term yielding functions vs. predicates

Tom Gruber <Gruber@sumex-aim.stanford.edu>
Full-Name: Tom Gruber
Message-id: <2865015070-240387@KSL-Mac-69>
Date: Mon, 15 Oct 90  14:31:10 PDT
From: Tom Gruber <Gruber@sumex-aim.stanford.edu>
To: interlingua@venera.isi.edu
Cc: James Rice <Rice@sumex-aim.stanford.edu>,
        Daneel Pang <pang@sumex-aim.stanford.edu>
Subject: term yielding functions vs. predicates
We came upon an interesting design decision in trying to accomodate
KIF, LOOM, and CYCL notations.  As you know, in some languages

(age fred 10)  and  (= (age fred) 10) are BOTH legal and equivalent.
In KIF 2.0, the symbol AGE must be used as a term-yielding function
XOR a predicate.  In CYCL and LOOM, both forms appear to be used.

We concluded that 
if one allows, in the single language, both the term and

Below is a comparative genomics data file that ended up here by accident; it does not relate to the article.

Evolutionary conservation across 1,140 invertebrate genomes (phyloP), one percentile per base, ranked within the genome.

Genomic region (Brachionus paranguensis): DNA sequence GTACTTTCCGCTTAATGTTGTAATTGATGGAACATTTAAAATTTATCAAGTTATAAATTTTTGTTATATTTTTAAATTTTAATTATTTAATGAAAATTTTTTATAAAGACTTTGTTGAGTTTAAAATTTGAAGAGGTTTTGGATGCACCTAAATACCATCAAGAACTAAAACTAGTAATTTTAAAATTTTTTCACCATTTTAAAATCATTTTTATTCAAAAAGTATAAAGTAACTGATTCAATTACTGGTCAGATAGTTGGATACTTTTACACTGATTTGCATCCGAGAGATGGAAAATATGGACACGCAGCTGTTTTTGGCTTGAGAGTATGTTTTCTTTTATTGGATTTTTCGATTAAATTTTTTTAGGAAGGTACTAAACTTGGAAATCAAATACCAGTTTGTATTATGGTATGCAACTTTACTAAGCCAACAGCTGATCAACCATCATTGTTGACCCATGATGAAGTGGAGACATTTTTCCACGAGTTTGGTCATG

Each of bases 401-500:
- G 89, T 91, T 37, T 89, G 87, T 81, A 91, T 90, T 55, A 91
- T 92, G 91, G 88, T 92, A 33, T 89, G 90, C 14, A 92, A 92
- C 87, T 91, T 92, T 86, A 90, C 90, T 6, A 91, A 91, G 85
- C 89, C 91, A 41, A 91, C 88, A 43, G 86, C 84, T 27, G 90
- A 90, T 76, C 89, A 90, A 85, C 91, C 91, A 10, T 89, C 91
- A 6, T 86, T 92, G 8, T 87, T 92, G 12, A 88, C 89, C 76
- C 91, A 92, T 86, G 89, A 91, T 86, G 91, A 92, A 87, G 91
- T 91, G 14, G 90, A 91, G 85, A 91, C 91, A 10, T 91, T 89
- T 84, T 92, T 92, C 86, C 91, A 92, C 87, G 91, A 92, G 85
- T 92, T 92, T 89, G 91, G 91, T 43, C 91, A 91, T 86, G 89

predicate forms for the same relation/function name (age), 
then the language depends on state to determine the meaning of an
expression; in particular, it needs to know whether a symbol has been
defined as a function or predicate before parsing the ambiguous

Since KIF is supposed to be order-independent, then a single atom can
only be used as a function or a predicate; I presume that is the
rationale for this restriction.

Is this analysis correct?  Is there any way to allow the ambiguous
syntax without assuming state (order) in the language?  Is there
another rationale for the function xor predicate restriction?

I would like to think of both the predicate and function forms
denoting the same RELATION.  The symbol in the functional position of
a term expression denotes a relation that is functional

Is this consistent with KIF semantics?